In 13 days, school trustees will vote on whether or not to close schools.
It would be mean-spirited of them to throw the communities of eight schools - the number on the chopping block -into turmoil and then choose to do nothing, meaning the only thing we can be sure of is that some schools will be mothballed.
While the focus now is on parents fighting to keep their child's school open, much larger issues are at the root of this debate.
One involves how to address a declining school-age population -something school districts across the continent are grappling with.
Yes, a declining birth rate is a contributing factor, but there are districts -Surrey is the prime example -that are growing.
Why are young families gravitating to Surrey instead of to the Tri-Cities? Probably because it's more affordable to live there.
Recent stories on property assessments certainly made it clear that while portions of Port Coquitlam continue to be relatively affordable, most of Port Moody and Coquitlam are not.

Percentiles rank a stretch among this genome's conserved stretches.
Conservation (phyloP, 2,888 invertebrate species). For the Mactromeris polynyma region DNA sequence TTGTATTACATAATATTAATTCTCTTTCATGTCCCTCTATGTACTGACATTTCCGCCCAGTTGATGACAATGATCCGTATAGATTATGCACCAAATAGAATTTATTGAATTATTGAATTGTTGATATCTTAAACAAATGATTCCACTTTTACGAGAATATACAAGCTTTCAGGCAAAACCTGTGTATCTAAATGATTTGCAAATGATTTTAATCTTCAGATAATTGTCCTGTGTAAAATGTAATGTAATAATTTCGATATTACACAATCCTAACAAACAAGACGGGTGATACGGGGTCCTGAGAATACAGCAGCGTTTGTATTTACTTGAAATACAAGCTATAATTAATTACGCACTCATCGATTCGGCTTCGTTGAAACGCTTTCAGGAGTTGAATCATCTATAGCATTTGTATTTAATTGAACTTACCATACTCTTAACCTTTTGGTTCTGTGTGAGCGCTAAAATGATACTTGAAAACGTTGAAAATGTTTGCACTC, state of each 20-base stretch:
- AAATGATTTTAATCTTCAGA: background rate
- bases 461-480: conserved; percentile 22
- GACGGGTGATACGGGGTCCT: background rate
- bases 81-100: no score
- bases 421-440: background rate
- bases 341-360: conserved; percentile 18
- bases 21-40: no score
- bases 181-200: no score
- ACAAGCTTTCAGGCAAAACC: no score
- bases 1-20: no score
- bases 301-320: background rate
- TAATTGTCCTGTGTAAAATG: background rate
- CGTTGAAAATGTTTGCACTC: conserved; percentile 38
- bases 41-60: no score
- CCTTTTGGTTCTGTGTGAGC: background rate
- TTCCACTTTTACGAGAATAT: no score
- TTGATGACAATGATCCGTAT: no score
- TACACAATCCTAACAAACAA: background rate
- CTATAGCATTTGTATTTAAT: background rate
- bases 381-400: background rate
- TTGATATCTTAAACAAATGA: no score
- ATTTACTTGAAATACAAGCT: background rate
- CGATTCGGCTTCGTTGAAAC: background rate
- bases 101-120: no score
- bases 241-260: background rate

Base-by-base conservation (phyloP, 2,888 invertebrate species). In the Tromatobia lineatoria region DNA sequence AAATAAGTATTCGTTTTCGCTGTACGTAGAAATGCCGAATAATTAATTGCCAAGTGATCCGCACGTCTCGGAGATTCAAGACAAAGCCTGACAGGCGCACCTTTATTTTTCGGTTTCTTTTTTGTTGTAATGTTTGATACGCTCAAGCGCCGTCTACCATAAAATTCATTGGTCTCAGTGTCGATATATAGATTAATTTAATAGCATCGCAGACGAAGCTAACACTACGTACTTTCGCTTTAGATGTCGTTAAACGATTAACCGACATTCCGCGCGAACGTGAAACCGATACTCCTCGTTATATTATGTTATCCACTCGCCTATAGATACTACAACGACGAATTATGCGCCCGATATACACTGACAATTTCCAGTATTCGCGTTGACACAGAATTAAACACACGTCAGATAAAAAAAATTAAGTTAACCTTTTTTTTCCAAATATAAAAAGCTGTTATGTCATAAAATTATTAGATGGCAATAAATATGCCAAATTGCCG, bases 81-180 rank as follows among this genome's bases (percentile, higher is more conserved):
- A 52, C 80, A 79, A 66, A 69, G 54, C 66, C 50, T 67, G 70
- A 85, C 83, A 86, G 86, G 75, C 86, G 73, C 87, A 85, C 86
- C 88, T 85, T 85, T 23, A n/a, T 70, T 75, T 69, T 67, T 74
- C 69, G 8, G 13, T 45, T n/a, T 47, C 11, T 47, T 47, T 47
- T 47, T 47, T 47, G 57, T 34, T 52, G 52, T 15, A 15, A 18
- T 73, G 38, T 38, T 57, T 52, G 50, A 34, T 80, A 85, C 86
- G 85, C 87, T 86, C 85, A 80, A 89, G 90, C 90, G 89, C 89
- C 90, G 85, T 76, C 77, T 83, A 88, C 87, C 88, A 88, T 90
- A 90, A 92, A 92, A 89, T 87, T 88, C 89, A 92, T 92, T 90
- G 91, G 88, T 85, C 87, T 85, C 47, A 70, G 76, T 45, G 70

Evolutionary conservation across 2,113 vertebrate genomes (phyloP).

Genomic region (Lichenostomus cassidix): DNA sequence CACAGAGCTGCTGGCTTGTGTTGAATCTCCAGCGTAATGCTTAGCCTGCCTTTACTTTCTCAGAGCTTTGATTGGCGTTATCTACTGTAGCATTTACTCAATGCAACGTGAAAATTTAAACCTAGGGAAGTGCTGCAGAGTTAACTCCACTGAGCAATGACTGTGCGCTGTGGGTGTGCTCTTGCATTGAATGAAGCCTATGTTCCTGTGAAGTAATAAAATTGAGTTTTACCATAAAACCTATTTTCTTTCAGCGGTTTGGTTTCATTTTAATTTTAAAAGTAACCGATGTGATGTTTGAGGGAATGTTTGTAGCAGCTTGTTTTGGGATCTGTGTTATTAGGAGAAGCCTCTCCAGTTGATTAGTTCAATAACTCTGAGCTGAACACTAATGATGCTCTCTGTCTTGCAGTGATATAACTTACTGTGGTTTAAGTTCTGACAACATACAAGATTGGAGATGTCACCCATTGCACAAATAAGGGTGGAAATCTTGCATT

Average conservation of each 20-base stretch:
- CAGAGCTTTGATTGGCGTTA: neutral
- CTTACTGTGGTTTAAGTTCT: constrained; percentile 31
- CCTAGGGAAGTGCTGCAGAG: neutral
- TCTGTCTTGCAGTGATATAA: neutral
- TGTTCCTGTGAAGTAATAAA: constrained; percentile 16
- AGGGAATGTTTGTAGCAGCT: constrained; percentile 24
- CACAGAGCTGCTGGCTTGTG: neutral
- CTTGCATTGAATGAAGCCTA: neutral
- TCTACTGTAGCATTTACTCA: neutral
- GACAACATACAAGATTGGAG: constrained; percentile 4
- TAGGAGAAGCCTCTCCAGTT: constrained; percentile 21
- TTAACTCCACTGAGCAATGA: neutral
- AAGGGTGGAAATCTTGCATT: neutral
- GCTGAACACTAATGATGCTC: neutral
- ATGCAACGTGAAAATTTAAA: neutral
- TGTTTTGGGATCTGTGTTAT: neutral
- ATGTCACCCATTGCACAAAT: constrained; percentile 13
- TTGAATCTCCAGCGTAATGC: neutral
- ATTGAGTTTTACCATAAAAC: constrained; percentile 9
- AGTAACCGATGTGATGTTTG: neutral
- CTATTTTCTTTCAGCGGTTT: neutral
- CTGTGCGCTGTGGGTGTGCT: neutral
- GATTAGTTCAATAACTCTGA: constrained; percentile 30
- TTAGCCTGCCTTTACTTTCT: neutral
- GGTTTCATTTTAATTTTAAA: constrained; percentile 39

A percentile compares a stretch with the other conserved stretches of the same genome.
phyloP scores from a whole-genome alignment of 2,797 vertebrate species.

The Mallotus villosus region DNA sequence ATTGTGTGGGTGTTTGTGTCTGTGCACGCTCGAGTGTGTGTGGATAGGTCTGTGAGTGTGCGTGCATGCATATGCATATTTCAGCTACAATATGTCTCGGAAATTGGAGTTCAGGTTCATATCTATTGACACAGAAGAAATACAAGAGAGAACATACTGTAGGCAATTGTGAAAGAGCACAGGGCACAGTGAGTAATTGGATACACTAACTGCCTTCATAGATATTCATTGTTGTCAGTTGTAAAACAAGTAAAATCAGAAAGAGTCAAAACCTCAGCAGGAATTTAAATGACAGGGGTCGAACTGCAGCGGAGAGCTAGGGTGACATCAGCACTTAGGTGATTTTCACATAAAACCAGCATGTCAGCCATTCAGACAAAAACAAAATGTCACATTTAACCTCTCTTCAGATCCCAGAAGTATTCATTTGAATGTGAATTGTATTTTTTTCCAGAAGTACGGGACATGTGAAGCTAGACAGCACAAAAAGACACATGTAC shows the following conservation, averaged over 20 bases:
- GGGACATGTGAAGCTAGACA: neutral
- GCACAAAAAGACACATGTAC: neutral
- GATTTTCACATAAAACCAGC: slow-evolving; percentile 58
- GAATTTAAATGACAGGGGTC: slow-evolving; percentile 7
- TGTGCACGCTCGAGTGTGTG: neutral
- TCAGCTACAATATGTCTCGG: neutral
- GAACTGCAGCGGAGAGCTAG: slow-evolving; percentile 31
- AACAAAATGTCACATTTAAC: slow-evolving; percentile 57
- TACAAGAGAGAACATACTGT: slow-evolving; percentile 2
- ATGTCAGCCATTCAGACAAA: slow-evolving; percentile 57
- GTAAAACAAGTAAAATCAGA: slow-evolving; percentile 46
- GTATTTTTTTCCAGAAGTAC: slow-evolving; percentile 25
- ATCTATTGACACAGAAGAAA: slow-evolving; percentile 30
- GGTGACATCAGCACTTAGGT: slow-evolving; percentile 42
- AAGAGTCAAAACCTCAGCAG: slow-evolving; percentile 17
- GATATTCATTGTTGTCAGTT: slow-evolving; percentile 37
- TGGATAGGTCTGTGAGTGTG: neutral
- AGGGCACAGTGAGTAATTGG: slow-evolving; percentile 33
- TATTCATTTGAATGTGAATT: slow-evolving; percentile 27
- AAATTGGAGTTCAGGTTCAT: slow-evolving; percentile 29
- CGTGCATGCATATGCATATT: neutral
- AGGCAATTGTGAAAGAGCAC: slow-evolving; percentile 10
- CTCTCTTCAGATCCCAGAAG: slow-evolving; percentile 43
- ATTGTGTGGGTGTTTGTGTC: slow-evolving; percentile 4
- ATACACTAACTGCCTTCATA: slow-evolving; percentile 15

And that could very well be the larger issue that is going to affect Tri-Cities residents, whether or not they are parents.
A school means a playground, sports fields, climbing equipment and a place for Scouts and Girl Guides to meet. Neighbourhood schools give an area a focal point, a place to gather and an identity. So whether or not your nearest school is on the closure list, you should be concerned.
Another issue involves the school district's long-term planning. Surely trustees and staff aren't content to close schools in reaction to budget shortfalls and lack of funding for seismic upgrades.
Long-term, realistic planning is needed, and it's time the Tri-Cities faced some unpleasant truths about where this area is headed. To enable this discussion, however, all five municipalities, the school district and developers will have to swallow their collective pride and have a frank dialogue about the future livability of our community.
Meanwhile, consider attending the school closure meeting set for Tuesday night. You may think you're not personally affected, but you are.
published on 02/14/2007